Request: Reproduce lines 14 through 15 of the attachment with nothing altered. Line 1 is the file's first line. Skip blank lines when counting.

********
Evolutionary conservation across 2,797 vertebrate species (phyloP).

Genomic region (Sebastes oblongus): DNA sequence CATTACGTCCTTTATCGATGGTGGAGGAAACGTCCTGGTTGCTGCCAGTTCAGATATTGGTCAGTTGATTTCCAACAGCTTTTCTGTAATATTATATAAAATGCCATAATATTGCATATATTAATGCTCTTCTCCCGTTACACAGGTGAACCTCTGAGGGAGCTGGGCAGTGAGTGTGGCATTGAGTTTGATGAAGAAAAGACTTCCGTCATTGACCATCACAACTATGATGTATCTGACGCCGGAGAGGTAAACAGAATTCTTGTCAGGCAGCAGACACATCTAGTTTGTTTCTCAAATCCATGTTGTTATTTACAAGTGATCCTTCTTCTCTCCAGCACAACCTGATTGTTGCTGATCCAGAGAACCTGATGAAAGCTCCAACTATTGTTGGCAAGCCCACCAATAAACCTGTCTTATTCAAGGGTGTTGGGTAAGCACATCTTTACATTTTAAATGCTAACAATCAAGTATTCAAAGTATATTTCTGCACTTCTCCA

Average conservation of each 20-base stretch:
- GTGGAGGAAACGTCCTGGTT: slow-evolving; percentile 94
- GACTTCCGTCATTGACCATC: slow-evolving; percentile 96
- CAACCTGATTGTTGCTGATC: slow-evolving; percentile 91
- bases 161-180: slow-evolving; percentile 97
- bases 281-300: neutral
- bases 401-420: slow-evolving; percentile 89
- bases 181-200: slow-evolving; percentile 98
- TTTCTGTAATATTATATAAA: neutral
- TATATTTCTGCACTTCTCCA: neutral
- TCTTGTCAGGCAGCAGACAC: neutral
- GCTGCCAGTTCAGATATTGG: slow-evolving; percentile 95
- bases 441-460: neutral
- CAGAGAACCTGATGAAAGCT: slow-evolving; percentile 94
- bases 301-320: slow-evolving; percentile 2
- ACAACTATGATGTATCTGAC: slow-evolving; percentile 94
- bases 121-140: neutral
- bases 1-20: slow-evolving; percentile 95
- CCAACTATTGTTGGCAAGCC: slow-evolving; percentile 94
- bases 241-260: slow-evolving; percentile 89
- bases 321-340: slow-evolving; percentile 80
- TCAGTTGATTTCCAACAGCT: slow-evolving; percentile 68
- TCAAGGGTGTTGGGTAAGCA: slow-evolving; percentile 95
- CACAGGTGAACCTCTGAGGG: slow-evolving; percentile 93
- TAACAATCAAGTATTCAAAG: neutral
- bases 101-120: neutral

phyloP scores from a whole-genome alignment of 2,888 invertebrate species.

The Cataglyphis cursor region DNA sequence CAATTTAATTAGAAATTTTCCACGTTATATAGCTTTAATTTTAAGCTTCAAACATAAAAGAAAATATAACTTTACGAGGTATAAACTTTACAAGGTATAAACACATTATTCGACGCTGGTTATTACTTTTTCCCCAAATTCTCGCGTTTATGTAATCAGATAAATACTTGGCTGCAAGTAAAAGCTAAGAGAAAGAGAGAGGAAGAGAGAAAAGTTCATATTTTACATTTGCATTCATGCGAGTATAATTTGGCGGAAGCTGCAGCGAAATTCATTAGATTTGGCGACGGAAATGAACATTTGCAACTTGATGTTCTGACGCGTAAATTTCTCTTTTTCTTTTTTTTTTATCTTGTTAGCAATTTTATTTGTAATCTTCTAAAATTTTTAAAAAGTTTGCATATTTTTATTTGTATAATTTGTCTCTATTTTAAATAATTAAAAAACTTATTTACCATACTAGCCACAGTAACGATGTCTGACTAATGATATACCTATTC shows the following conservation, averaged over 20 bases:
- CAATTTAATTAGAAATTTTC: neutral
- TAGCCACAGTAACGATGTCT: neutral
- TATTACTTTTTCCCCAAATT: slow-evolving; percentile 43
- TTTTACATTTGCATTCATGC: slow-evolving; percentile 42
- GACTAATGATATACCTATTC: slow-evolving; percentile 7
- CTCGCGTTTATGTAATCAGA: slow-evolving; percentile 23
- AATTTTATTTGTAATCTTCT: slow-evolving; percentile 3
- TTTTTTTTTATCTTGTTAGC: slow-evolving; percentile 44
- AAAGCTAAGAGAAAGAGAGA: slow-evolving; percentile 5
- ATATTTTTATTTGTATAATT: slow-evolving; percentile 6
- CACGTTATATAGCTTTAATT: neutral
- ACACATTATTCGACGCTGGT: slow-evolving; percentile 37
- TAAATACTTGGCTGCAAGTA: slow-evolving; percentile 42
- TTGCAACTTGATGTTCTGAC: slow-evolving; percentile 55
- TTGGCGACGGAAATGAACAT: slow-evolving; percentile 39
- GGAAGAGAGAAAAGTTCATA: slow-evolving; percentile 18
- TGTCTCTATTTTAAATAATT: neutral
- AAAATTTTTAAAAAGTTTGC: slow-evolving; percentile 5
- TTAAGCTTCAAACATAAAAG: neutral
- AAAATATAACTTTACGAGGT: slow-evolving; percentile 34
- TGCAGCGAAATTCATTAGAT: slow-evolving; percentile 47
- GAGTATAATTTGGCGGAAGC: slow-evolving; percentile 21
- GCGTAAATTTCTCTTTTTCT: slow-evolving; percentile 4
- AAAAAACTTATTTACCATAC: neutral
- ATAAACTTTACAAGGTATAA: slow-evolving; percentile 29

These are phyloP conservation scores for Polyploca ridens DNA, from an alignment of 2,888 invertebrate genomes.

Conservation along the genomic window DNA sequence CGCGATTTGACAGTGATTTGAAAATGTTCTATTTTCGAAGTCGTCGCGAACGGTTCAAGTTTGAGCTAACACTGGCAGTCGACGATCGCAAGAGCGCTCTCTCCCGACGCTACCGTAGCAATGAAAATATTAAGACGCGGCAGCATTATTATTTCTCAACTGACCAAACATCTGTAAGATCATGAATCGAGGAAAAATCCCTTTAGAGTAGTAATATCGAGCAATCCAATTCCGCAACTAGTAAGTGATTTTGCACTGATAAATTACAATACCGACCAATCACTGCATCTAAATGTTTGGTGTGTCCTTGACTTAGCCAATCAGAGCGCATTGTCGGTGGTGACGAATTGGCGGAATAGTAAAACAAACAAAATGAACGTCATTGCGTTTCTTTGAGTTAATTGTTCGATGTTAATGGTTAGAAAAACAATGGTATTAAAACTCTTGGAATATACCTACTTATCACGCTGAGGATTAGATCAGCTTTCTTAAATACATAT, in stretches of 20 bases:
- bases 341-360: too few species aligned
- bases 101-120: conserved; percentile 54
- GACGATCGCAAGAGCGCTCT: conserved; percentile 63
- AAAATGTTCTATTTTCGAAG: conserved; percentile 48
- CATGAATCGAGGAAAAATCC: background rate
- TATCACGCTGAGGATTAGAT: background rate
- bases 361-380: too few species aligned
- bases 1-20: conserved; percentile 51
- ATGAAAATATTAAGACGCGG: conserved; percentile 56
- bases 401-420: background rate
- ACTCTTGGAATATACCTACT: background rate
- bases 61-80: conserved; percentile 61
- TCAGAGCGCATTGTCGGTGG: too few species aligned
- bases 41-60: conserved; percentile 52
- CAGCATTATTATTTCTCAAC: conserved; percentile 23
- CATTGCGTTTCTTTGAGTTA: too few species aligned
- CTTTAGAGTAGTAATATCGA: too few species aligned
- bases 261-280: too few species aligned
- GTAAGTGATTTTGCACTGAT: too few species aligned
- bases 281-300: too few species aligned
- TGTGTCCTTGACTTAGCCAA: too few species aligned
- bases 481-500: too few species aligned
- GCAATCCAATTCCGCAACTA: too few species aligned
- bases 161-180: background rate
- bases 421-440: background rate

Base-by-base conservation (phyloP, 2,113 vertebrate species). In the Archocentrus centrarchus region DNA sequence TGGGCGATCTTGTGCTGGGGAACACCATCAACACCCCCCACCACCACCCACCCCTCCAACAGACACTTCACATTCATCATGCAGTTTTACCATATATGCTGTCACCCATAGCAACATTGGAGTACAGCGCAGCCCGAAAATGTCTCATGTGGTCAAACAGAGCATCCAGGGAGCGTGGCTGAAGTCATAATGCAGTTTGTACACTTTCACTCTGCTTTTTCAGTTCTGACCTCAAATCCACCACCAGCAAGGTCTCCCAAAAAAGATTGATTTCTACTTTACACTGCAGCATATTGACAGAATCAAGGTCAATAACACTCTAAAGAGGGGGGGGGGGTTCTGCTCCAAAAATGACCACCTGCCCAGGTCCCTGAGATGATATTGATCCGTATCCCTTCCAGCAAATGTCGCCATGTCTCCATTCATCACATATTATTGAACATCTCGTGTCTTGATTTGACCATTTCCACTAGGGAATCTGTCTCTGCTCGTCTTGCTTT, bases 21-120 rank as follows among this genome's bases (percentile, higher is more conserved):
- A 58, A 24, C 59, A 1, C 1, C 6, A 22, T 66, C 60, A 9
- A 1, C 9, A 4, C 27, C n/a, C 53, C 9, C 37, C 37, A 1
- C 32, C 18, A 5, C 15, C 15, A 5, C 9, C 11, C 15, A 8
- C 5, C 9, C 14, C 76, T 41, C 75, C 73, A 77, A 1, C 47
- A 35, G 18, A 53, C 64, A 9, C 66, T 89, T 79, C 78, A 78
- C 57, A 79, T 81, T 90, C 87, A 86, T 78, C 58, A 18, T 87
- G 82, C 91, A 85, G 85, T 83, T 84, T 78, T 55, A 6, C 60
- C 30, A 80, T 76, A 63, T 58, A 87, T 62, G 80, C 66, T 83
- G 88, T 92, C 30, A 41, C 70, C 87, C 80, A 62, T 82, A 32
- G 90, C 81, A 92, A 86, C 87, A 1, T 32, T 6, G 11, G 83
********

- GCTGCCAGTTCAGATATTGG: slow-evolving; percentile 95
- bases 441-460: neutral